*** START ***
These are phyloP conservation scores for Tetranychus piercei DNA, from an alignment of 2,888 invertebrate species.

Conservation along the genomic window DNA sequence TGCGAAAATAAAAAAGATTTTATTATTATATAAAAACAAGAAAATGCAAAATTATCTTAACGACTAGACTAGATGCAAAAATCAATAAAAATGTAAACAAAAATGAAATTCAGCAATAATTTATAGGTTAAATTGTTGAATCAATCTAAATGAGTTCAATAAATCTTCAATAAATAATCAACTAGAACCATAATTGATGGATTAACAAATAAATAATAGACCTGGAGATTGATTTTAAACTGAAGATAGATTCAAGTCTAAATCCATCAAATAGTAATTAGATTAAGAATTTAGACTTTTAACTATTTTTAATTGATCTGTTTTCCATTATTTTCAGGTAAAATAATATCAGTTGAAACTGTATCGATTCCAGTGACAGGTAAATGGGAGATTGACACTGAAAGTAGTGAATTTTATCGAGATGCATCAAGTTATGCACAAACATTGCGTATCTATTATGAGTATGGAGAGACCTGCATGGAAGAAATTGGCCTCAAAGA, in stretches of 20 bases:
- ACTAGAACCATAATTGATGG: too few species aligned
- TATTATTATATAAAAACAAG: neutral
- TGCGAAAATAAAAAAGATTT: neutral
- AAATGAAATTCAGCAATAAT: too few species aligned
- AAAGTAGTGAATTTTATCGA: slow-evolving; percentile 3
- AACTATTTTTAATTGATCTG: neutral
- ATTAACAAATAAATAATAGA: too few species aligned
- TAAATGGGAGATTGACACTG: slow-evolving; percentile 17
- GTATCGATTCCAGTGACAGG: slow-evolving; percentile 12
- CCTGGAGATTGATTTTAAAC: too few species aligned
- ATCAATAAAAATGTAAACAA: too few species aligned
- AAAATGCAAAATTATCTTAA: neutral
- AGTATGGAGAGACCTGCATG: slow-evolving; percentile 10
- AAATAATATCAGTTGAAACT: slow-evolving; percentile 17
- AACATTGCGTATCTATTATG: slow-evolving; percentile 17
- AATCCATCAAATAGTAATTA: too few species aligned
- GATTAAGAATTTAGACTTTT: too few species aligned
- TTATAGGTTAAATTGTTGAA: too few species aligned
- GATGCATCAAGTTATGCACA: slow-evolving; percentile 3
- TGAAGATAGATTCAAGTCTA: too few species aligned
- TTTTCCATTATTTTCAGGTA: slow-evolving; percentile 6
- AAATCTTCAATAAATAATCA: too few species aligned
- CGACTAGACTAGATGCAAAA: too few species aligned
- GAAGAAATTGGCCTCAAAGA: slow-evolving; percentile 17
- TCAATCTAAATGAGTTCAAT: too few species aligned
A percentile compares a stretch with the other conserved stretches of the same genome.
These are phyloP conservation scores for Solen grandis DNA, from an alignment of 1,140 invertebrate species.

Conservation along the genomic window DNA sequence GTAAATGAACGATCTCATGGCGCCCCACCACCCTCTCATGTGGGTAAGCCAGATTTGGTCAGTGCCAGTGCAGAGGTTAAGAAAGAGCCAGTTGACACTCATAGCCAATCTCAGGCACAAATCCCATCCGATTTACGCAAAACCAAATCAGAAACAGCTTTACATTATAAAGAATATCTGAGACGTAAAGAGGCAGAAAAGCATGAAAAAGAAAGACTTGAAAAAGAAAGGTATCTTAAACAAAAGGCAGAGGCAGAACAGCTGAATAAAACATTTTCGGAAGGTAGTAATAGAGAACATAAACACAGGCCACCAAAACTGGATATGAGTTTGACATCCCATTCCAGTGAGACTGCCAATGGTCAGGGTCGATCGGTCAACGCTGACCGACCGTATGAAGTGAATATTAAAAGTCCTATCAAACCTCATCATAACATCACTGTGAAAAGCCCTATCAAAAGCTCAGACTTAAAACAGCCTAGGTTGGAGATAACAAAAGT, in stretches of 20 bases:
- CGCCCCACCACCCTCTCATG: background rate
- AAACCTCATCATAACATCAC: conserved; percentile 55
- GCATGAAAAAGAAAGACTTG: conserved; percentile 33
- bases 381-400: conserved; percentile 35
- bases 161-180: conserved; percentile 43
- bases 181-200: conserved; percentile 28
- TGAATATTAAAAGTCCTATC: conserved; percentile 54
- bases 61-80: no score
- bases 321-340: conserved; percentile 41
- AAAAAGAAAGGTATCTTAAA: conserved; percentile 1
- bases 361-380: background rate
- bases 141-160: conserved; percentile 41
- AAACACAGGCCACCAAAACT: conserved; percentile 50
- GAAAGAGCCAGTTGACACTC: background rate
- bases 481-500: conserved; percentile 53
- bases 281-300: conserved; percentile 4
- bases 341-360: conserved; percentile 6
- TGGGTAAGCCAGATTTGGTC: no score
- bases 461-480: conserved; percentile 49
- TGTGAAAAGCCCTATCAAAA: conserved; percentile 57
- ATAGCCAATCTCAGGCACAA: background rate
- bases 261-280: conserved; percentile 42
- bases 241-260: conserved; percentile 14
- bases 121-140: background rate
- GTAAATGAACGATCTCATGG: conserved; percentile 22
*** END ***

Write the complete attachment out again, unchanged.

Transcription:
These are phyloP conservation scores for Tetranychus piercei DNA, from an alignment of 2,888 invertebrate species.

Conservation along the genomic window DNA sequence TGCGAAAATAAAAAAGATTTTATTATTATATAAAAACAAGAAAATGCAAAATTATCTTAACGACTAGACTAGATGCAAAAATCAATAAAAATGTAAACAAAAATGAAATTCAGCAATAATTTATAGGTTAAATTGTTGAATCAATCTAAATGAGTTCAATAAATCTTCAATAAATAATCAACTAGAACCATAATTGATGGATTAACAAATAAATAATAGACCTGGAGATTGATTTTAAACTGAAGATAGATTCAAGTCTAAATCCATCAAATAGTAATTAGATTAAGAATTTAGACTTTTAACTATTTTTAATTGATCTGTTTTCCATTATTTTCAGGTAAAATAATATCAGTTGAAACTGTATCGATTCCAGTGACAGGTAAATGGGAGATTGACACTGAAAGTAGTGAATTTTATCGAGATGCATCAAGTTATGCACAAACATTGCGTATCTATTATGAGTATGGAGAGACCTGCATGGAAGAAATTGGCCTCAAAGA, in stretches of 20 bases:
- ACTAGAACCATAATTGATGG: too few species aligned
- TATTATTATATAAAAACAAG: neutral
- TGCGAAAATAAAAAAGATTT: neutral
- AAATGAAATTCAGCAATAAT: too few species aligned
- AAAGTAGTGAATTTTATCGA: slow-evolving; percentile 3
- AACTATTTTTAATTGATCTG: neutral
- ATTAACAAATAAATAATAGA: too few species aligned
- TAAATGGGAGATTGACACTG: slow-evolving; percentile 17
- GTATCGATTCCAGTGACAGG: slow-evolving; percentile 12
- CCTGGAGATTGATTTTAAAC: too few species aligned
- ATCAATAAAAATGTAAACAA: too few species aligned
- AAAATGCAAAATTATCTTAA: neutral
- AGTATGGAGAGACCTGCATG: slow-evolving; percentile 10
- AAATAATATCAGTTGAAACT: slow-evolving; percentile 17
- AACATTGCGTATCTATTATG: slow-evolving; percentile 17
- AATCCATCAAATAGTAATTA: too few species aligned
- GATTAAGAATTTAGACTTTT: too few species aligned
- TTATAGGTTAAATTGTTGAA: too few species aligned
- GATGCATCAAGTTATGCACA: slow-evolving; percentile 3
- TGAAGATAGATTCAAGTCTA: too few species aligned
- TTTTCCATTATTTTCAGGTA: slow-evolving; percentile 6
- AAATCTTCAATAAATAATCA: too few species aligned
- CGACTAGACTAGATGCAAAA: too few species aligned
- GAAGAAATTGGCCTCAAAGA: slow-evolving; percentile 17
- TCAATCTAAATGAGTTCAAT: too few species aligned
A percentile compares a stretch with the other conserved stretches of the same genome.
These are phyloP conservation scores for Solen grandis DNA, from an alignment of 1,140 invertebrate species.

Conservation along the genomic window DNA sequence GTAAATGAACGATCTCATGGCGCCCCACCACCCTCTCATGTGGGTAAGCCAGATTTGGTCAGTGCCAGTGCAGAGGTTAAGAAAGAGCCAGTTGACACTCATAGCCAATCTCAGGCACAAATCCCATCCGATTTACGCAAAACCAAATCAGAAACAGCTTTACATTATAAAGAATATCTGAGACGTAAAGAGGCAGAAAAGCATGAAAAAGAAAGACTTGAAAAAGAAAGGTATCTTAAACAAAAGGCAGAGGCAGAACAGCTGAATAAAACATTTTCGGAAGGTAGTAATAGAGAACATAAACACAGGCCACCAAAACTGGATATGAGTTTGACATCCCATTCCAGTGAGACTGCCAATGGTCAGGGTCGATCGGTCAACGCTGACCGACCGTATGAAGTGAATATTAAAAGTCCTATCAAACCTCATCATAACATCACTGTGAAAAGCCCTATCAAAAGCTCAGACTTAAAACAGCCTAGGTTGGAGATAACAAAAGT, in stretches of 20 bases:
- CGCCCCACCACCCTCTCATG: background rate
- AAACCTCATCATAACATCAC: conserved; percentile 55
- GCATGAAAAAGAAAGACTTG: conserved; percentile 33
- bases 381-400: conserved; percentile 35
- bases 161-180: conserved; percentile 43
- bases 181-200: conserved; percentile 28
- TGAATATTAAAAGTCCTATC: conserved; percentile 54
- bases 61-80: no score
- bases 321-340: conserved; percentile 41
- AAAAAGAAAGGTATCTTAAA: conserved; percentile 1
- bases 361-380: background rate
- bases 141-160: conserved; percentile 41
- AAACACAGGCCACCAAAACT: conserved; percentile 50
- GAAAGAGCCAGTTGACACTC: background rate
- bases 481-500: conserved; percentile 53
- bases 281-300: conserved; percentile 4
- bases 341-360: conserved; percentile 6
- TGGGTAAGCCAGATTTGGTC: no score
- bases 461-480: conserved; percentile 49
- TGTGAAAAGCCCTATCAAAA: conserved; percentile 57
- ATAGCCAATCTCAGGCACAA: background rate
- bases 261-280: conserved; percentile 42
- bases 241-260: conserved; percentile 14
- bases 121-140: background rate
- GTAAATGAACGATCTCATGG: conserved; percentile 22